For many, a quinceañera is seen simply as an excuse for a blow-out party with family and friends 

The actual significance of the tradition is tied into both Catholic and pre-Hispanic culture. Many years ago, this celebration was rather more literal than symbolic; in pre-Hispanic times, 15 was considered the appropriate age to begin childbearing, and in the 20th century the right time to be married. Luckily, this no longer tends to be the case, but even so the quinceañera tradition has endured.

Nina’s celebration is proof that you don’t have to be fifteen to celebrate your Quinces. Get yourself a puffy dress and some chambelanes, because you’re never too old to celebrate womanhood.

El Chapo’s Daughter Is Using His Name And Face to Launch A Beer Brand After She Launched A Fashion Line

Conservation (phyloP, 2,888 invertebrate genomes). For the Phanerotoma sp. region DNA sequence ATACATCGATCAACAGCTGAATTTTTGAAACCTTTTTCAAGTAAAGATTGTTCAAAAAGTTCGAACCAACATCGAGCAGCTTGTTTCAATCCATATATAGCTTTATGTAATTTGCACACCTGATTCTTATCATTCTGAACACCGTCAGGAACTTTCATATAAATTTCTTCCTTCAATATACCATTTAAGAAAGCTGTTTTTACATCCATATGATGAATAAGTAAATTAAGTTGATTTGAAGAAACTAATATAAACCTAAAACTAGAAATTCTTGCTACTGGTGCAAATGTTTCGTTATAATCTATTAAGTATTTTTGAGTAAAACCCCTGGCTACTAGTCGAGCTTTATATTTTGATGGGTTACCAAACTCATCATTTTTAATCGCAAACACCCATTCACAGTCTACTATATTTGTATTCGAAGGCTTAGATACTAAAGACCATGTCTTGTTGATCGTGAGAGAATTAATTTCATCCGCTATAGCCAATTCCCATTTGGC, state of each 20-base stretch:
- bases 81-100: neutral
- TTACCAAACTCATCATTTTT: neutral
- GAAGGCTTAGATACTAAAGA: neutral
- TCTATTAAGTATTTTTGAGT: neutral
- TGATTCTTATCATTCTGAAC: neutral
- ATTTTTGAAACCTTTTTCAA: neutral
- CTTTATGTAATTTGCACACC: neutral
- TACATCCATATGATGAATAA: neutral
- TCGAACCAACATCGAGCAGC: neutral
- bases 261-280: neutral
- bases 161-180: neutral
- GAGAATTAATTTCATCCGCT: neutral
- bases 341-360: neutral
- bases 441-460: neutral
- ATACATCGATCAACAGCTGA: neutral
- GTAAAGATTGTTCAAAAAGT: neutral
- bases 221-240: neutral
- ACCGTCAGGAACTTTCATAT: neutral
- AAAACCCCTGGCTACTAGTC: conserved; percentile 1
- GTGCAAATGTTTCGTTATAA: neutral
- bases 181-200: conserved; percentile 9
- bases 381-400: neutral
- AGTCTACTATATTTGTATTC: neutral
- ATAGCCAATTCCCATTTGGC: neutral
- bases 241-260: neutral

Culture

El Chapo’s Daughter Is Using His Name And Face to Launch A Beer Brand After She Launched A Fashion Line

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It seems like everybody today is trying to get in on the alcohol business. Whether it’s The Rock with a new tequila brand or Ryan Reynolds buying a gin company, it seems to be all the rage right now that even “El Chapo” is getting his own line of beers. 

Say hello to the “El Chapo 701” brand run by Joaquin “El Chapo” Guzman’s daughter Alejandrina Guzman Salazar, who also is behind a fashion and lifestyle company built around her jailed father’s brand. The new line of beer, called El Chapo Mexican Lager, was unveiled for the first time to the public on Jan. 14 at a fashion trade show in Guadalajara, Mexico. 

“It hasn’t been released for sale to the public yet. I just brought some to display,” spokeswoman Adriana Ituarte told AFP, as the beer line is currently still waiting on government approval to sell beer in Mexico. The alcohol displayed at the trade showed brown, black and white labeled craft beer bottles with the Sinaloa cartel leader’s infamous mustache face adorned on them.